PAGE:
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Development of a Biologically Centered Habitat-Monitoring Technique: SPIDER Transect Method
Stacy L. Hines

Southeastern Naturalist, Volume 15, Issue 3 (2016): 513–522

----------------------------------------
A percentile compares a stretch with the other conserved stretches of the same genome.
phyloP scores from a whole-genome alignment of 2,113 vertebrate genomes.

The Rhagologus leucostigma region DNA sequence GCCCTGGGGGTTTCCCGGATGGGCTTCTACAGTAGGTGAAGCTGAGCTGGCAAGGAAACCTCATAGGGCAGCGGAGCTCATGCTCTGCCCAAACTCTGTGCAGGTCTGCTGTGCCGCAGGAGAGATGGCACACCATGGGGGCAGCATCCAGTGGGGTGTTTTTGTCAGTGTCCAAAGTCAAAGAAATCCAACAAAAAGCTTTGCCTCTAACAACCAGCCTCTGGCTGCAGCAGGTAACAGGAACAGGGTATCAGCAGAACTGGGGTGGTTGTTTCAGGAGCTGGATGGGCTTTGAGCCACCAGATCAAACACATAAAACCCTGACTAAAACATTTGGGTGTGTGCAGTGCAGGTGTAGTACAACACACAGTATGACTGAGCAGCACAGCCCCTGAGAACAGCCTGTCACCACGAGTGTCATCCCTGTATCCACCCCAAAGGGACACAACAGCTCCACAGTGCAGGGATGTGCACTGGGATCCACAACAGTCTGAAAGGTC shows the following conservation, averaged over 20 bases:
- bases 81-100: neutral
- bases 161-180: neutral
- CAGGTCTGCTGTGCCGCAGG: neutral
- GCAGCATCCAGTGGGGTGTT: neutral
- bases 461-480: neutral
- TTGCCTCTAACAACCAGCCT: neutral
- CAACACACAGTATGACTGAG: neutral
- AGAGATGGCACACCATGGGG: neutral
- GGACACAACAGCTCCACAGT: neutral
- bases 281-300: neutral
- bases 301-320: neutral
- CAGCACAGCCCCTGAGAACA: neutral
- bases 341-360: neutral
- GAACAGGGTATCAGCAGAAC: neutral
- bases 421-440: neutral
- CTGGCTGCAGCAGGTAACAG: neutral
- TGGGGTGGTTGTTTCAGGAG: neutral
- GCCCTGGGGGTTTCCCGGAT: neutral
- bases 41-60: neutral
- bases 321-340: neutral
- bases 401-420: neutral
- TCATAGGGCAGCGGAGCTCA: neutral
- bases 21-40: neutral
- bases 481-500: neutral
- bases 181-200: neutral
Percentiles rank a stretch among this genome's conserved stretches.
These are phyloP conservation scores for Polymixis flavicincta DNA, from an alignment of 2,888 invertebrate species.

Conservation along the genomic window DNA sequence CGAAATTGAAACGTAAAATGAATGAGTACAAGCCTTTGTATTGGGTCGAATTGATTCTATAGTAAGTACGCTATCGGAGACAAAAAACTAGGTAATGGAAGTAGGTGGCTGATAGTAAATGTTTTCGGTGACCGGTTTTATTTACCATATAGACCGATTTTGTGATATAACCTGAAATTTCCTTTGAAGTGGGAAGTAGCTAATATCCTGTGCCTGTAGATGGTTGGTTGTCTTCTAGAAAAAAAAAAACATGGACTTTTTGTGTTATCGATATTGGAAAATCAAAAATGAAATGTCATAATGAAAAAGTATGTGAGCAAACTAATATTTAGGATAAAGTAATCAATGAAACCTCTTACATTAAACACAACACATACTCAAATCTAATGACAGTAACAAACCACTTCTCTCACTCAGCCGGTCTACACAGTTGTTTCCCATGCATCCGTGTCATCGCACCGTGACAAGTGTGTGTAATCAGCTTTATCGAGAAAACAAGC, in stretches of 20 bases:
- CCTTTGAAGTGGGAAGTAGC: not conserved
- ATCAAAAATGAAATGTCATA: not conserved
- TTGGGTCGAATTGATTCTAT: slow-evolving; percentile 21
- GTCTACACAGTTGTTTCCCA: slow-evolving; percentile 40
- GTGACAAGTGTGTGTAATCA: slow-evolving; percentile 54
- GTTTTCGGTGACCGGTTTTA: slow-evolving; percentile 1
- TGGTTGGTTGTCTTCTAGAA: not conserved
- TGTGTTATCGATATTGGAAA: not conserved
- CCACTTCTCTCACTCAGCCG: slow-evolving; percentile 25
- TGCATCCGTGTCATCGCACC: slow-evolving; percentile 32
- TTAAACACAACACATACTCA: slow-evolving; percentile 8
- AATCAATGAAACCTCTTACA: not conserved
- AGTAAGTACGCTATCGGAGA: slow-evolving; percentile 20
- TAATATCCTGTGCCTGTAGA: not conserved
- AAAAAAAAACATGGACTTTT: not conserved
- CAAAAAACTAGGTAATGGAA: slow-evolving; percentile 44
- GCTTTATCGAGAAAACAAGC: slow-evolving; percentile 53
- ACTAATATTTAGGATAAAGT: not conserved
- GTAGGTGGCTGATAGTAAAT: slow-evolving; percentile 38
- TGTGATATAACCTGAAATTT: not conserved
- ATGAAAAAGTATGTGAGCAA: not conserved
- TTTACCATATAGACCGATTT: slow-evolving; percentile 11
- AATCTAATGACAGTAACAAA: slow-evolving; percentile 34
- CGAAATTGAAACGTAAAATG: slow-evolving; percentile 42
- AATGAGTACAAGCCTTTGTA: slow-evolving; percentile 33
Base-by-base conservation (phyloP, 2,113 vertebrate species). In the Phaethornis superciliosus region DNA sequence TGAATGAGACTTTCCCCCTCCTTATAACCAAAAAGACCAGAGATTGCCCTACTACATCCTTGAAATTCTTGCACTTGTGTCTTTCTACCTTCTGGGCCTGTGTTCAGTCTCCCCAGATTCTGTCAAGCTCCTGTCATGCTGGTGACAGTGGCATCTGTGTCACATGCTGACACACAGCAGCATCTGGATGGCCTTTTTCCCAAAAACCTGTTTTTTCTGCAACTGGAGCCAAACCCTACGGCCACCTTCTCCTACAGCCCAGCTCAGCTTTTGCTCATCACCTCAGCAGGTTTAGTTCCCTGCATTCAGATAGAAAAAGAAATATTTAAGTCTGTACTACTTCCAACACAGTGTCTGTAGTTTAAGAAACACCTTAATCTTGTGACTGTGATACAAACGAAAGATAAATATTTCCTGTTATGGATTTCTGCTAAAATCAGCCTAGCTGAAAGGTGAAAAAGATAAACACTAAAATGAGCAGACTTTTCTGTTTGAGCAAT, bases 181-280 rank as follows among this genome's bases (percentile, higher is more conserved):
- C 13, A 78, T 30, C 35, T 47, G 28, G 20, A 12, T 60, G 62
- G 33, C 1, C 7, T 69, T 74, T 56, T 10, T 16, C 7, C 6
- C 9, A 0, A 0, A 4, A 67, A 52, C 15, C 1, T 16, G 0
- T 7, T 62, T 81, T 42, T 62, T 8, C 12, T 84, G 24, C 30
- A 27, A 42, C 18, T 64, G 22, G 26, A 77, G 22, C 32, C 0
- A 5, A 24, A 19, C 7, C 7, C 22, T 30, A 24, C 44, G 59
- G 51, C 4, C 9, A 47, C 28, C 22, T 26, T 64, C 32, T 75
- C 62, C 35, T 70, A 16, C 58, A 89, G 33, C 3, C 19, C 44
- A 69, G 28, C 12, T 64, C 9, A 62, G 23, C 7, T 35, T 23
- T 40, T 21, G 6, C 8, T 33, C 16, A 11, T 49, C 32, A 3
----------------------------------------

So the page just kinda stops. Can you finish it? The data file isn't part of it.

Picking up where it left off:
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Southeastern Naturalist 513 S.L. Hines 22001166 SOUTHEASTERN NATURALIST 1V5o(3l.) :1551,3 N–5o2. 23 Development of a Biologically Centered Habitat-Monitoring Technique: SPIDER Transect Method Stacy L. Hines* Abstract - Overabundance of Odocoileus virginianus Zimmermann (White-tailed Deer) can have negative effects on woody vegetation. I developed the SPIDER transect method to quantify an area impacted by deer overbrowsing. I compared area evaluated and time expended (effort) with the traditional belt-transect method. The SPIDER transect method had 3× less transects that were at least 20× longer and evaluated an area 50× larger (350 ha) with 50% less effort compared to the belt-transect method (6 ha). The quantifiable area is an advantage of the SPIDER method that is not obtained using the traditional belt-transect method; in this study, woody vegetation in a 304.5-ha area around a park campground exhibited overbrowsing. The SPIDER transect is a wildlife-centric, efficient method that could be beneficial for prescribing and evaluating management recommen dations. Introduction Overabundant species can modify ecosystem processes and limit resources (Healy et al. 1997). Overabundance of Odocoileus virginianus Zimmermann (White-tailed Deer; hereafter Deer) can interfere with nutrient cycling, simplify vegetation communities, and have negative effects on other species (Barrett and Stiling 2006, Cote et al. 2004, Rooney 2009). Management of Deer densities is important to avoid these negative consequences on the abiotic and biotic components of habitat. However, Deer density estimates are often inaccurate, especially in forested areas. Therefore, researchers have proposed monitoring Deer impacts on vegetation to prescribe and evaluate management recommendations (Aldous 1944, Healy et al. 1997, Morellet et al. 2001). Belt transects are widely used for evaluating woody vegetation in forested areas; established protocols include sampling all vegetation along 50–100-m transects until the species area curve levels off (e.g., no new species identified with additional transects; Andrews 1974, Barbour et al. 1987). However, biologists need better methods for assessing relative population size because established vegetationmonitoring methods can be time consuming and sample only a small portion of the landscape (Aldous 1944, Morellet et al. 2001). Vegetation monitoring completed at smaller scales may not accurately portray impacts of species because utilization of vegetation communities across the landscape can be heterogeneous (Healy et al. 1997). Development of monitoring methods based on vegetation use by individual species would provide insight into the species’ impacts and better guide management decisions. *Department of Biology, University of North Carolina at Greensboro, Greensboro, NC 27402. Current address - Caesar Kleberg Wildlife Research Institute, Texas A&M University- Kingsville, MSC#218, Kingsville, TX 78363; stacylhines@bellsouth.net. Manuscript Editor: Alvin Diamond Jr. Southeastern Naturalist S.L. Hines 2016 Vol. 15, No. 3 514 The objective of this study was to compare vegetation assessments (area evaluated and time expended) using the traditional belt-transect method (following established protocols) with a new method I developed to evaluate the impacts of overabundant deer on woody vegetation that was biologically centered, easily replicated, and required little effort and equipment. The Spherical Primary and Intermediate Directional Examination of Resources (SPIDER) transect method is biologically centered because the vegetation community is systematically evaluated in a circular pattern radiating outward from a central location—emulating Deer activity surrounding a feed site (Brown and Cooper 2006, Cooper et al. 2006, Doenier et al. 1997) or core area of use (Kilpatrick and Stober 2002, McNulty et al. 1997, Oyer and Porter 2004). A qualitative comparison of these methods is reported to illustrate how established vegetation-monitoring techniques may accurately describe the vegetation community, but may not depict a species use of the vegetation community. Field-Site Description Morrow Mountain State Park is located in the Piedmont region of North Carolina (1919 ha; 35°22'N, 80°5'W) and has been open to the public since 1939 (NC State Parks 2009). The park is part of the Uwharrie Mountains located in the eastern temperate forest ecoregion. Canopy vegetation is dominated by Quercus spp. (oaks), Carya spp. (hickories), and Pinus virginiana Mill. (Virginia Pine). Understory vegetation consists of species such as Acer rubrum L. (Red Maple), Ilex opaca Aiton (American Holly), and Cornus florida L. (Flowering Dogwood). Deer density in the park was estimated at 30–34 Deer/km2 (K. Knight, NC Wildlife Resources Commission, Albemarle, NC, pers. comm.). Feeding of wildlife is prohibited in NC state parks (North Carolina General Statute § 113-35: 15A NCAC 12B .0201 [c]). However, park visitors have been feeding Deer in the campground area of the park for more than 20 years (T. McCree, retired park superintendent, Morrow Mountain State Park, Albemarle, NC, pers. comm.). Food provided to Deer by humans tends to congregate Deer and sometimes leads to increased population densities in such areas. As Deer populations become overabundant, browse lines become more noticeable (Cooper et al. 2006). For these reasons, distinct browse lines are evident in the campground area of the park, and not seen in other areas of the park although Deer populations are present (Fig. 1). Methods From February to April, just prior to spring green-up, I completed vegetation assessments of woody species in the campground area at Morrow Mountain State Park (North Carolina State Parks Research Activity Permit No. R09-03). I did not include herbaceous, non-woody vegetation in evaluations because Deer diets consist predominately of woody species during winter (Aldous 1944, Johnson et al. 1995, Swihart and Picone 1998). I chose the center of the main campground road as the central point of vegetation assessments because along this road most human feeding of Deer occurred and Deer were usually observed there every evening (S. Hines, 1.5 years of pers. observ.). Southeastern Naturalist 515 S.L. Hines 2016 Vol. 15, No. 3 SPIDER transect method I developed the Spherical Primary and Intermediate Directional Examination of Resources (SPIDER) transect method, described herein, to evaluate the impacts of Deer on woody vegetation. I named the transect method SPIDER for the 8 “legs” (number of transects) and developed an acrostic from each letter which best described the method. A central location is determined by the researcher and study question of interest, but could be identified by core area of use, feed source, water source, bedding site, etc. Resources are examined along 8 transects which radiate outward from the central location, as in the spokes of a wheel (a “spherical-like” shape), following the primary (N, S, E, W) and intermediate (NE, SE, NW, SW) magnetic directions (while it is understood the shape is not exactly a sphere, spherical was the best term that began with “S” and described a circular-type shape). I used the SPIDER method to quantify the area impacted by Deer overbrowsing. Woody vegetation is most prone to Deer browsing within 30–60 cm from the forest floor (Cote et al. 2004). If the browse-line height is higher than the range where woody vegetation is most susceptible to Deer browsing, then overbrowsing would be indicated. For this study, overbrowsing was indicated when the browse-line height was greater than 55 cm. I used 55 cm as the cutoff because it was the average browseline height of woody vegetation in an area (2.4 km from the campground) known to have active Deer population present, but without the influence of human feeding. Browse-line height of woody vegetation deer consumed, identified by the unique cut plane left from Deer browsing on twigs (Morellet et al. 2001), was measured from the forest floor to the first-encountered horizontal, twig-sized limb (≤2 cm Figure 1. Distinct browse line in the campground area of Morrow Mountain State Park, Albemarle, NC. Southeastern Naturalist S.L. Hines 2016 Vol. 15, No. 3 516 in diameter). One browse-line height measurement was taken at 50-m increments, along each of the 8 transects, within 5 m of the transect line. The 50-m increments were paced. Calibration of stride and number of steps per 50 m was determined before measurements began; the same individual completed all sampling. I recorded all points using a GPS. No pre-determined length (distance from central starting point) was used for transects because the objective was to quantify the area of overbrowsing. Therefore, browse-line height measurements continued along each transect every 50 m until browse-line height was within typical range most prone to deer browsing. The end point for each transect was established when 3 consecutive measurements were 55 cm or less or the park boundary/lake was encountered. Transect points and corresponding browse-line height at each point were mapped using ArcMap (ArcGIS software version 10.0; Redlands, CA). Browse-line heights were divided into 3 categories: ≤55 cm, 56–100 cm, and ≥101 cm. The extent of the area of Deer overbrowsing was the area contained within the perimeter defined by the furthest point (from the center outward) along each transect at which the browse-line height of that point was ≥56 cm, but does not contain the points when 3 measurements in a row were ≤55 cm. In the case a boundary was encountered before 3 measurements in a row were ≤55 cm, the area within the perimeter would not contain the furthest point (or last 2 points) on the transect if the browse-line height was ≤55 cm at those points. Traditional vegetation assessment method: belt transect Along the campground road, I evaluated woody vegetation species within belt transects according to established vegetation-assessment protocols. I assessed woody vegetation across twenty-six 1 m × 50 m belt transects, 13 on each side of the road, starting 5 m from the road (to alleviate affects from routinely mowed grass), and 50 m apart (Andrews 1974). Within every 1-m2 block of the 50-m2 transect, all woody vegetation was identified and browse-line height (cm) was measured. The number of species were plotted against increasing number of transects to determine if an adequate number of transects had been completed to be representative of the woody vegetation community (Barbour et al. 1987). Results SPIDER transect method Browse-line height was measured on 170 individual saplings and trees (range: 16–37 individuals per transect) except for Pinus spp. (Appendix A). The length of the 8 transects from the central starting location ranged from 1000 to 1750 m (Fig. 2). The S, SE, E, and NE transects continued until the park boundary/lake was encountered. The N, NW, W, and SW transects continued until 3 measurements in a row were ≤55 cm. The N transect was the longest; terrain was mostly flat with undulating hills (largest elevation change was 12 m over a distance of 100 m). The SW transect was the only transect where the browse-line height of woody vegetation gradually decreased along the transect (100 m beyond central starting location, the browse-line height was ≥101 cm for 300 m, decreasing to 56–100 cm, mostly, for Southeastern Naturalist 517 S.L. Hines 2016 Vol. 15, No. 3 Figure 2. Map of study site in Morrow Mountain State Park showing the browse-line height of woody vegetation along SPIDER transects, the area centered on the campground that is impacted by deer overbrowsing (304.5 ha; area within polygon), and the area evaluated using traditional belt transect method (6.13 ha; black filled blocks). For SPIDER survey points, white circles and triangles represent places woody vegetation was consider overbrowsed (to ≥56 cm above the ground), and black triangles represent places exhibiting typical deer browsing (≤55 cm). Southeastern Naturalist S.L. Hines 2016 Vol. 15, No. 3 518 350 m, and then was ≤55 cm). There were 1 or 2 consecutive measurements along 4 of the 8 transects where the browse-line height of woody vegetation was ≤55 cm, but immediately followed by measurements ≥56 cm, ranging from 50–500 m in length along the transect. Surrounding the campground area, woody vegetation in 304.5 ha exhibited a browse-line height ≥56 cm, with most of the area (except for 23 ha surrounding the SW transect) exhibiting a browse-line height ≥101 cm. Traditional vegetation assessment method: belt transect There were 257 woody plants of 19 species identified in the campground area (Appendix A). No new species were identified after 19 transects, therefore 26 transects were an adequate number of transects to be representative of woody vegetation community according to established protocols (Fig. 3). The total area within the perimeter of the belt transects was 6.13 ha (Fig. 2). Browse-line height could not be measured on all 257 woody plants because in forests, trees self-prune lower branches. Browse-line was within reach and measured on 170 individual saplings and trees, of which 113 individual saplings and trees were species browsed by Deer. The average browse-line height for all woody species (n = 170) and woody species browsed by Deer (n = 113) was 122.1 ± 8.8 cm and 131.2 ± 6.2 cm, respectively Figure 3. Number of woody vegetation species identified plotted against the increasing number of belt transects evaluated. One of the protocols for the belt-transect method necessitates the addition of transects until the species area curve levels off (e.g., no new species identified with additional transects) to ensure an adequate number of transects were completed to be representative of the vegetation community (Barbour et al. 1987), which occurred after 19 transects in this study. Southeastern Naturalist 519 S.L. Hines 2016 Vol. 15, No. 3 (mean ± 1 SE; n = 26). The entire area within the belt transects (6 ha) exhibited Deer overbrowsing. Comparison of SPIDER and belt-transect methods The objective of the SPIDER transect method was to quantify the area impacted by Deer overbrowsing, and evaluation continued until there was a measurable difference of the impact Deer had on woody vegetation (Table 1). In contrast, according to established protocols, the objective of the traditional belt-transect method is to describe the vegetation community and evaluation continued until no new vegetation species were identified with the addition of more transects. The SPIDER transect method had 3× less transects, although these were at least 20× longer and evaluated an area 50× larger with 50% less time invested compared to the belt-transect method. Browse-line height was measured on a similar number of individual saplings and trees using both methods. However, due to differences in objectives and protocols between methods, 100% of individuals evaluated using the SPIDER transect method were species browsed by Deer compared to approximately 67% of individuals evaluated using the traditional belt-transect method. Table 1. Qualitative comparison of Spherical Primary and Intermediate Directional Examination of Resources (SPIDER) transect and traditional belt transect methods of vegetation assessment; specifically examining deer use of resources (browse line height of woody plants) following established protocols for each method. Vegetation assessment method Qualitative comparison SPIDER transect Traditional belt transect Objective1 Evaluate impacts on woody Evaluate the woody vegetation vegetation community from deer; community; specifically to specifically to quantify the area adequately describe the impacted by deer overbrowsing. vegetation community. Rule objective was met Evaluation along transect continued Evaluation of transects continued until 3 measurements in (number used) continued until a row were ≤ the height woody no new vegetation species were vegetation is most susceptible identified with the addition of to deer browsing. more transects. Number of transects 8 26 Length of transects (m) 1000–1750 50 # of individual saplings and trees2 170 170 Individuals browsed by deer 170 113 Total area within perimeter of 350 6.13 transects (ha) Area exhibited overbrowsing( ha)3 304.5 6.13 Total time invested (days) 4 9 Time in field (days) 3 6 Time for data entry/analysis (days) 1 3 1The objective is a brief summary of the protocol for each method, specifically what each method evaluates. 2Number of individual woody plants in which browse line height was measured. 3Overbrowsing is defined as browse-line height ≥56 cm, or higher than the height that woody species are most susceptible to deer browsing. Southeastern Naturalist S.L. Hines 2016 Vol. 15, No. 3 520 Discussion The SPIDER transect method is a wildlife-centric assessment of how a wildlife species impacts the vegetation community, whereas the traditional belttransect method is a vegetation-centric evaluation of the vegetation community. The SPIDER transect method is more rapid and quantifies the area Deer negatively impact, which is not obtained using the traditional belt-transect method. In addition, use of the SPIDER transect provided information regarding how the species utilized resources across the landscape. For example, Deer heavily browsed on woody species further from the central feed site when topography was flat or gently sloping (North transect). Furthermore, Deer utilization of woody vegetation was heterogeneous across the landscape (e.g., there were small patches within the area impacted by Deer overbrowsing where browse-line height was within typical range). The SPIDER transect method is not intended to replace other vegetation-assessment techniques, but can be quicker for assessing browsing impacts with fewer, albeit longer, transects focused on evaluating resources impacted by the species of interest. A primary application of this method is for species that concentrate activity around a core area of use (feeder or man-made feed plot, water source, bedding/ denning site, etc.) and there is a definable change in the use of resources (browseline height, abundance of a food resource highly selected for, standing crop of annual forbs, etc.). Length of transects would not be pre-defined, but determined from in-field evaluation using pre-established criteria to indicate that the species has changed its use or impact on resources. However, the length of transects could be fixed, for example based on the area of core use, home-range size, or study enclosure. An advantage of the SPIDER transect method is the quantifiable determination of the area impacted by particular wildlife species, with the assumption that resources between transect lines are impacted in a similar manner as defined along transect lines. Thus, the SPIDER transect could be beneficial for prescribing and evaluating management recommendations. Acknowledgments I would like to thank A.E. Hershey for the use of equipment; J. Amoroso, B. Beck, E. Beverly, and G. Queen for their assistance with ArcMap; K. Knight for assisting with field research; and T.E. Fulbright, D.G. Hewitt, and S.L. Webb for reviewing this manuscript. Funding for this project was provided through the Advisory Council with the University of North Carolina at Greensboro’s Dean of Undergraduate Studies. Publication funding was provided by Caesar Kleberg Wildlife Research Institute (CKWRI) at Texas A&M – Kingsville; this is CKWRI publication number 15-113. Literature Cited Aldous, S.E. 1944. A deer-browse survey method. Journal of Mammalogy 25:130–136. Andrews, W.A. 1974. A Guide to the Study of Terrestrial Ecology. Prentice-Hall, Inc., Englewood Cliffs, NJ. 246 pp. Barbour, M.G., J.H. Burk, and W.D. Pitts. 1987. Terrestrial Plant Ecology. Benjamin and Cummings Publishing Company, Menlo Park, CA. 634 pp. Southeastern Naturalist 521 S.L. Hines 2016 Vol. 15, No. 3 Barrett, M.A. and P. Stiling. 2006. Key deer impacts on hardwood hammocks near urban areas. The Journal of Wildlife Management 70:1574–1579. Brown, R.D., and S.M. Cooper. 2006. The nutritional, ecological, and ethical arguments against baiting and feeding White-tailed Deer. Wildlife Society Bulletin 34:519–524. Cooper, S.M., M.K. Owens, R.M. Cooper, and T.F. Ginnett. 2006. Effect of supplemental feeding on spatial distribution and browse utilization by White-tailed Deer in semi-arid rangeland. Journal of Arid Environments 66:716–726. Cote, S.D., T.P. Rooney, J-P. Tremblay, C.Dussault, and D.M. Waller. 2004. Ecological impacts of deer overabundance. Annual Review of Ecology, Evolution, and Systematics 35:113–147. Doenier, P.N., G.D. DelGuiduice, and M.R. Riggs. 1997. Effects of winter supplemental feeding on browse consumption by White-tailed Deer. Wildlife Society Bulletin 25:235–243. Healy, W.M., D.S. deCalesta, and S.L. Stout. 1997. A research perspective on Whitetailed Deer overabundance in the northeastern United States. Wildlife Society Bulletin 25:259–263. Johnson, A.S., P.E. Hale, W.M. Ford, J.M. Wentworth, J.R. French, O.F. Anderson, and G.B. Pullen. 1995. White-tailed Deer foraging in relation to successional stage, overstory type, and management of southern Appalachian forests. American Midland Naturalist 133:18–35. Kilpatrick, H.J., and W.A. Stober. 2002. Effects of temporary bait sites on movements of suburban White-tailed Deer. Wildlife Society Bulletin 30:760–766. McNulty, S.A., W.F. Porter, N.E. Mathews, and J.A. Hill. 1997. Localized management for reducing White-tailed Deer populations. Wildlife Society Bulletin 25:264–271. Morellet, N., S. Champely, J-M. Gaillard, P. Ballon, and Y. Boscardin. 2001. The browsingindex: New tool uses browsing pressure to monitor deer populations. Wildlife Society Bullein 29:1243–1252. North Carolina (NC) State Parks. NC State Parks website. Available online at http://www. ncparks.gov. Accessed January 2009. Oyer, A.M., and W.F. Porter. 2004. Localized management of White-tailed Deer in the central Adirondack Mountains, New York. The Journal of Wildlife Management 68:257–265. Rooney, T.P. 2009. High White-tailed Deer densities benefit graminoids and contribute to biotic homogenization of forest ground-layer vegetation. Plant Ecology 1:103–111. Swihart, R.K., and P.M. Picone. 1998. Selection of mature growth stages of coniferous browse in temperate forests by White-tailed Deer (Odocoileus virginianus). American Midland Naturalist 139:269–274. Southeastern Naturalist S.L. Hines 2016 Vol. 15, No. 3 522 Appendix A. Woody vegetation species identified in the belt transects conducted in the campground area at Morrow Mountain State Park, Albemarle, NC. One of the protocols for the belt transect method requires the identification of all vegetation species within each transect to ensure an adequate number of transects were completed to be representative of the vegetation community (see Fig. 3; Barbour et al. 1987). Common name Scientific name American Hazelnut Corylus americana Walter American Holly Ilex opaca Aiton Chalk Maple Acer leucoderme Small Chestnut Oak Quercus montana Willd. Eastern Redcedar Juniperus virginiana L. Flowering Dogwood Cornus florida L. Loblolly Pine Pinus taeda L. Mockernut Hickory Carya tomentosa (Lam.) Nutt. Muscadine Vitis rotundifolia Michx. Red Maple Acer rubrum L. Shagbark Hickory Carya ovata (Mill.) K. Koch Shortleaf Pine Pinus echinata Mill. Sourwood Oxydendrum arboretum (L.) DC. Sweetgum Liquidambar styraciflua L. Virginia Pine Pinus virginiana Mill. Yellow Poplar Liriodendron tulipifera L. Oak Species Quercus sp. Unknown 1 - Unknown 2 -